Respect each other and celebrate diversity is one of Songkick’s core values. Groupthink can be the enemy of innovation, and there’s a ton of research12 that’s been done to look at group dynamics and what a diverse set of experiences can bring to the table. So as well as creating a welcoming and supportive environment for everyone to work in, it helps us to build better products, too.
The Pipeline Problem
You will have probably heard of this – for the uninitiated, this is a way to explain lack of diversity in the tech industry due to problems earlier in the “pipeline”, eg gender biases which manifest themselves in schools and affect study choices, which in turn affect the number of applicants for jobs at companies like ours. This is a hard and acknowledged problem and Songkick can’t solve it (unfortunately!), although there are things which we can do to both attract diverse candidates and try to eliminate potentially biased treatment once they’re in our hiring pipeline.
Outside of our immediate hiring needs we can also contribute to a healthy debate on the issues and promote technology as a career choice to all.
So let’s start with widening the pipeline…
However good our hiring process, this will make no difference if we don’t fix the top of the funnel. We can be honest about this – we don’t get many women candidates. There are some great organisations such as Women Who Code who have a strong presence in London. We have hosted WWC meetups in our office and are in talks to host more in the future, and have also advertised on their job board. We have a hiring presence at conferences such as Lead Developer that care about diversity and have strong Codes of Conduct. Women are of course not the only minority group in tech, so there’s more we can do here.
We don’t have a preferred list of companies or universities to hire from, and indeed not all of our tech team studied at university.
A note on advertising
When reaching out to candidates, language is important. We run our job posts through linting tools such as joblint and textio. You will never see Songkick hiring for a ninja or wizard. These measures are easy and quick to implement, there’s really no excuse for not doing it. Our job listings only list the essential experience and engineering concepts you need to do the job, rather than using a wishlist of “nice to have” skills.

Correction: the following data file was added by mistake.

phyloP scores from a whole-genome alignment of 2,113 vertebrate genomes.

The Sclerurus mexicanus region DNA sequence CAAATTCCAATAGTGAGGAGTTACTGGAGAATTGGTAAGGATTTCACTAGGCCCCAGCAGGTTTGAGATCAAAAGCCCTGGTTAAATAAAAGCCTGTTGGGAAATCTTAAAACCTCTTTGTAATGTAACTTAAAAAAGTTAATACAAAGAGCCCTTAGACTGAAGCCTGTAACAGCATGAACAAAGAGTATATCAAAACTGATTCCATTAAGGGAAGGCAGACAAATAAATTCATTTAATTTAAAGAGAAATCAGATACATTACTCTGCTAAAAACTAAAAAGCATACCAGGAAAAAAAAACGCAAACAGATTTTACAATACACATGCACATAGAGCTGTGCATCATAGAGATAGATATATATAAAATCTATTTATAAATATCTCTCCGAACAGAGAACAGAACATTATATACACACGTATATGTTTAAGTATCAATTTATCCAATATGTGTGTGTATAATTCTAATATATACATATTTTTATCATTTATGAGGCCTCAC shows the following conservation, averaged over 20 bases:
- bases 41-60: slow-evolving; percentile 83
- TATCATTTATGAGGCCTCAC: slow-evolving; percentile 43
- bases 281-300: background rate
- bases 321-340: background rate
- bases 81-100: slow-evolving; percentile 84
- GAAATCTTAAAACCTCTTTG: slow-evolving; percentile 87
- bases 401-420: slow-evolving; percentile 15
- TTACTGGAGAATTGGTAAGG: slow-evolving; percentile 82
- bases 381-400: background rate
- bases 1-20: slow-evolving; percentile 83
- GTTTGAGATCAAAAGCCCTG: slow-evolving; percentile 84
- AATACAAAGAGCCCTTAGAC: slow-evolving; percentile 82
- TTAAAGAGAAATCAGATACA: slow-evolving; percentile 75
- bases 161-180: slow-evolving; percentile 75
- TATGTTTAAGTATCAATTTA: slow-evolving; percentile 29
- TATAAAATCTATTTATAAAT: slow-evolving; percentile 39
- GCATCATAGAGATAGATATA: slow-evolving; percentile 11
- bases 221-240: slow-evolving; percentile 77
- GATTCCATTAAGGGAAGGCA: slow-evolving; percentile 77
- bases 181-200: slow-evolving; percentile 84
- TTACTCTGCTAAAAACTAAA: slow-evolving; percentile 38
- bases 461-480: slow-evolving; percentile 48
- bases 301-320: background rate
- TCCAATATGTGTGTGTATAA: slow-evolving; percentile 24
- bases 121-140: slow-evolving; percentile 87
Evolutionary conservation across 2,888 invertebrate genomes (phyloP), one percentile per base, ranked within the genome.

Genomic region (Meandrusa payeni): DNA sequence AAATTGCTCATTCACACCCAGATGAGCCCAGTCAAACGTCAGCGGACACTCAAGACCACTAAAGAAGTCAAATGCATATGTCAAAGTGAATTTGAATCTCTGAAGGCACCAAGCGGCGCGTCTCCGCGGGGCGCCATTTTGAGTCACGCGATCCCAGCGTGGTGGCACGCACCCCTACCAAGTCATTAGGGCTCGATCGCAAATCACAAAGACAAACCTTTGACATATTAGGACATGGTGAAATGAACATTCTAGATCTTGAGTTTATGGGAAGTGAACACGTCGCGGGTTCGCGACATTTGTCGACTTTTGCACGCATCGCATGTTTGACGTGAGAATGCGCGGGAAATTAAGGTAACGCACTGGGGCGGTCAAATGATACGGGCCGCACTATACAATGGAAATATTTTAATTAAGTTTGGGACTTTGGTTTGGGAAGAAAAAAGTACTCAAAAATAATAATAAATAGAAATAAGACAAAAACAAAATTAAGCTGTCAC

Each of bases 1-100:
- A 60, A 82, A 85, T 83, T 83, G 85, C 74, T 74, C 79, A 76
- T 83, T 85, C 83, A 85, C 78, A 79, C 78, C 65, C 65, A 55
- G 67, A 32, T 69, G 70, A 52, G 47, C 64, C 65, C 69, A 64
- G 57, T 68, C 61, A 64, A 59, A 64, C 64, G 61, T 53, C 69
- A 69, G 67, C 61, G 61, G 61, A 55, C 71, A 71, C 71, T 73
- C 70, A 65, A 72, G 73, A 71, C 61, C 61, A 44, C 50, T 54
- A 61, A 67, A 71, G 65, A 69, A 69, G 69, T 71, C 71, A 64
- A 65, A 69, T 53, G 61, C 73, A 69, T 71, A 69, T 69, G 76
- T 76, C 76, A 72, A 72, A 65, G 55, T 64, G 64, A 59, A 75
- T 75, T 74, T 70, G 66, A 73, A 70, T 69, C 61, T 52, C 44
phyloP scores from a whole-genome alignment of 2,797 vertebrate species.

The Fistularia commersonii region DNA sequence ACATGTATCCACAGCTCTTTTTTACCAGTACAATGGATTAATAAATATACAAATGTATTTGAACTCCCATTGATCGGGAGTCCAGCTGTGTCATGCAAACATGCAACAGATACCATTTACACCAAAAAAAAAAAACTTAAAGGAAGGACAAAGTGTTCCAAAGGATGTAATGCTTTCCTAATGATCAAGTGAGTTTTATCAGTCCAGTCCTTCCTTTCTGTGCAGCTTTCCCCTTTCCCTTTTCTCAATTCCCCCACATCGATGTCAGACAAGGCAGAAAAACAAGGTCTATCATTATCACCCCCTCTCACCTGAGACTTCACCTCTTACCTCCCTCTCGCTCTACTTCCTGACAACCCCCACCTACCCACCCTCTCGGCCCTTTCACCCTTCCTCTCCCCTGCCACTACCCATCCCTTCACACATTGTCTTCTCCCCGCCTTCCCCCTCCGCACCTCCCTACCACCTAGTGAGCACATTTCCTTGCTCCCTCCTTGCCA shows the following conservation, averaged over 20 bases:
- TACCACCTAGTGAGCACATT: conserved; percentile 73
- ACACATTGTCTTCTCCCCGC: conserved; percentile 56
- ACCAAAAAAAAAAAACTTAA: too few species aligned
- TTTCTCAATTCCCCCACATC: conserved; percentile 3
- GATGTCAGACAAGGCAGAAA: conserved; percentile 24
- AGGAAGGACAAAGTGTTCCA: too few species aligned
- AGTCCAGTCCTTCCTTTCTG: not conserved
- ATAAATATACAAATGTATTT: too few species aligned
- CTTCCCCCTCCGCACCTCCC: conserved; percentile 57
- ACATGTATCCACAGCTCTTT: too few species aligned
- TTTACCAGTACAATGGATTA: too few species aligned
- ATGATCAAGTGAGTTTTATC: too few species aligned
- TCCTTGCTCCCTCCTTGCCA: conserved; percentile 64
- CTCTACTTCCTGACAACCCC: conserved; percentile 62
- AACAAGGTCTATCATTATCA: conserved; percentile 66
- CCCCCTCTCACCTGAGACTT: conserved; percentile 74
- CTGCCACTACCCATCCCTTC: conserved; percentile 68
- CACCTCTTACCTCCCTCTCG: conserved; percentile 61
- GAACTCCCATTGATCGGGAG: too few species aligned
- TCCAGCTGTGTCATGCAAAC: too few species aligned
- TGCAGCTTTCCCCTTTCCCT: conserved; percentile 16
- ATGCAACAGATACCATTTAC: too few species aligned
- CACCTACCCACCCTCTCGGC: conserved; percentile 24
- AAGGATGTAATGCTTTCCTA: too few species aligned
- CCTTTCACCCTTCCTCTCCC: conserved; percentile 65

We’ve got a more diverse set of candidates – now what?
Once we have made contact with candidates we have some extra safeguards in place to avoid bias where it is practical to do so. For example, the coding exercise will be anonymised by the hiring manager, redacting all personal information before forwarding on to someone else to mark. We maintain a flexible interview schedule to accommodate our candidates as best as possible.
We base the technical interview around scenarios similar to those you’d find day-to-day in your job at Songkick, rather than expecting you to recall an obscure section of an university computer science course or solve brain teasers34. We’re looking for good all-round problem-solving ability and a willingness to ask questions.
Not everyone has the same preferences when it comes to ways of working, so during interview we’ll look to see if we can accommodate these rather than insisting that new hires conform to our existing style.
As in everything we do, we follow the principle of Continuous Improvement. In our Tech Team Offsite we had an action point to make our social activities less alcohol-based, allowing more people to take part and feel welcome if drinking was not their thing. We also wanted to schedule more of these activities in working hours so those with more commitments during the evening were not excluded.
We keep diversity and respect part of the conversation at work. We are always looking at what other companies are doing to tackle these issues, and encourage our team to call out any behaviour which is not respectful.
As we grow, we are developing a clear set of progression routes to support different interests within the technology team, from managerial to pure technical.
There’s still work to be done..
So what more could we do? We have a hiring council to bring more ideas to the table. One task is trying to find more diverse advertising channels. While there are many organisations for under-represented groups in technology, not all of them have corresponding job boards.
Our awesome team has been pro-active in outreach, and we’ve had some success with random shout-outs on slack channels. We are also looking at developing internships in the technology team and supporting graduates from intensive web development courses (not only university).
I was hired from Silicon Milk Roundabout, and there was an element of chance to it. I knew who Songkick were but didn’t approach them because I didn’t know Ruby (which they had listed on their stand), but a proactive member of the team approached me and assured me this was ok, and here I am a year and a half later. We now no longer specify language requirements in our ads, and hopefully this has helped in attracting a more diverse set of candidates since I started.
I’m really proud to work in a team that values diversity, if you would like to be part of this, please get in touch.
References and further reading
1. How diversity makes us smarter by Katherine W. Phillips
2. Why diversity matters by McKinsey and Company
3. Why we don’t hire programmers based on puzzles, API quizzes, math riddles, or other parlor tricks by DHH
4. Interview with Laszlo Bock, senior vice president of people operations at Google, The New York Times